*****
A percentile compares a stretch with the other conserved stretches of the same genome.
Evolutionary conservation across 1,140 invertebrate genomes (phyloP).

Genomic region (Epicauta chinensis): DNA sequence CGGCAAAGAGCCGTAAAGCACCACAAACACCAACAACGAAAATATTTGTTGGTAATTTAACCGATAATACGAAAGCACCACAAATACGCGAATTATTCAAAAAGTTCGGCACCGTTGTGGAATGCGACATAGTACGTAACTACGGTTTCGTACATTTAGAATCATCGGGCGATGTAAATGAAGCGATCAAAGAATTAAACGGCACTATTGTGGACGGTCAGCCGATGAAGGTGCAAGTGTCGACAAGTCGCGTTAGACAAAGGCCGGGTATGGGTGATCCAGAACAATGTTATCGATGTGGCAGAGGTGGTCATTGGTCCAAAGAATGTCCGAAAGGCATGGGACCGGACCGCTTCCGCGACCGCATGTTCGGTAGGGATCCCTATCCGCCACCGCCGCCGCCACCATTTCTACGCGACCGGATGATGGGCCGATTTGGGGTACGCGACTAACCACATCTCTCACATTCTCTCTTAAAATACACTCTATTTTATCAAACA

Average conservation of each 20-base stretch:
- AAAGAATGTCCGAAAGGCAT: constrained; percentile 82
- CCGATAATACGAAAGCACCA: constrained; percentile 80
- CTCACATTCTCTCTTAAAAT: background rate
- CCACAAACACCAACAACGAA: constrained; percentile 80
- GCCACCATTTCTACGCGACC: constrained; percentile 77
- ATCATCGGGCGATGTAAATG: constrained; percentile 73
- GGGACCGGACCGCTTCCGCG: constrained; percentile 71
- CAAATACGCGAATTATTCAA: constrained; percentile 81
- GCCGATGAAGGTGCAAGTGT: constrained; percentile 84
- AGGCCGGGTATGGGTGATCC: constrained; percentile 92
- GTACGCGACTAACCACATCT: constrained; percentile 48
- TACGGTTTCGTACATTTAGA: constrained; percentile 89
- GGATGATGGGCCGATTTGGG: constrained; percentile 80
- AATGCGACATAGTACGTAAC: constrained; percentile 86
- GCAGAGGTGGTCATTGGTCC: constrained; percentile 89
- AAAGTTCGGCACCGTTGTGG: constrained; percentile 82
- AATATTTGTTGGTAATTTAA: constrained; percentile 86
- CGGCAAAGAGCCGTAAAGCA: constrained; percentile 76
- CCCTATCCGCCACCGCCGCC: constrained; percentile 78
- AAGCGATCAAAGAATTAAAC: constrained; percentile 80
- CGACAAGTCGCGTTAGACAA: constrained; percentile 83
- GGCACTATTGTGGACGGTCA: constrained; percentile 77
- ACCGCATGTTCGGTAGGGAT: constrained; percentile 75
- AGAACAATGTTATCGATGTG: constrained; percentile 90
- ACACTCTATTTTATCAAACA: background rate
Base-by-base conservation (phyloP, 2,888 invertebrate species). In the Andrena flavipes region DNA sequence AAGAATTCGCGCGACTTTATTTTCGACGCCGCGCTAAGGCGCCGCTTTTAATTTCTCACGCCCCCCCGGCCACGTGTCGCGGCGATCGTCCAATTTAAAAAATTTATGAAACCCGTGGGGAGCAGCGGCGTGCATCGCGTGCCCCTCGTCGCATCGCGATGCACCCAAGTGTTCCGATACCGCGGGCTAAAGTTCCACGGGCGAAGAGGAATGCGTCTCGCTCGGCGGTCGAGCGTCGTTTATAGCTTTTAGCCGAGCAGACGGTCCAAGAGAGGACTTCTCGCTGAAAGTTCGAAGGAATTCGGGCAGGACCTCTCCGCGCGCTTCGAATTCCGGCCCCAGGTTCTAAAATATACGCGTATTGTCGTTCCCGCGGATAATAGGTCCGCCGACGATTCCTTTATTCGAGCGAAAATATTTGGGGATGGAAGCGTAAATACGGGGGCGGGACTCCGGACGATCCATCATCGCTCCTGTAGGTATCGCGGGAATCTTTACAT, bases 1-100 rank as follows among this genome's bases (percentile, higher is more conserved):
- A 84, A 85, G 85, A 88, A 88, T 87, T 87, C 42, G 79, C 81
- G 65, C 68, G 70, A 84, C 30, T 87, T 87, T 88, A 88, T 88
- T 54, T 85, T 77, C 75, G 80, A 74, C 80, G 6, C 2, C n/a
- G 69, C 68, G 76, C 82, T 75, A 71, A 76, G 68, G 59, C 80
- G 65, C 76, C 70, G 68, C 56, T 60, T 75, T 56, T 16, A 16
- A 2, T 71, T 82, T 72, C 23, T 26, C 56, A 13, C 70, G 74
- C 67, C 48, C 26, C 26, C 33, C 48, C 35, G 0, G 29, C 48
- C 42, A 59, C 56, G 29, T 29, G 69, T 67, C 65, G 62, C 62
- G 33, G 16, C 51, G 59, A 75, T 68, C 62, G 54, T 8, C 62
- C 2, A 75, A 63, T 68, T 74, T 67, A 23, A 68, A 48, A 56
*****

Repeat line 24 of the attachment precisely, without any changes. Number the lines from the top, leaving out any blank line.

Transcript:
- AAGCGATCAAAGAATTAAAC: constrained; percentile 80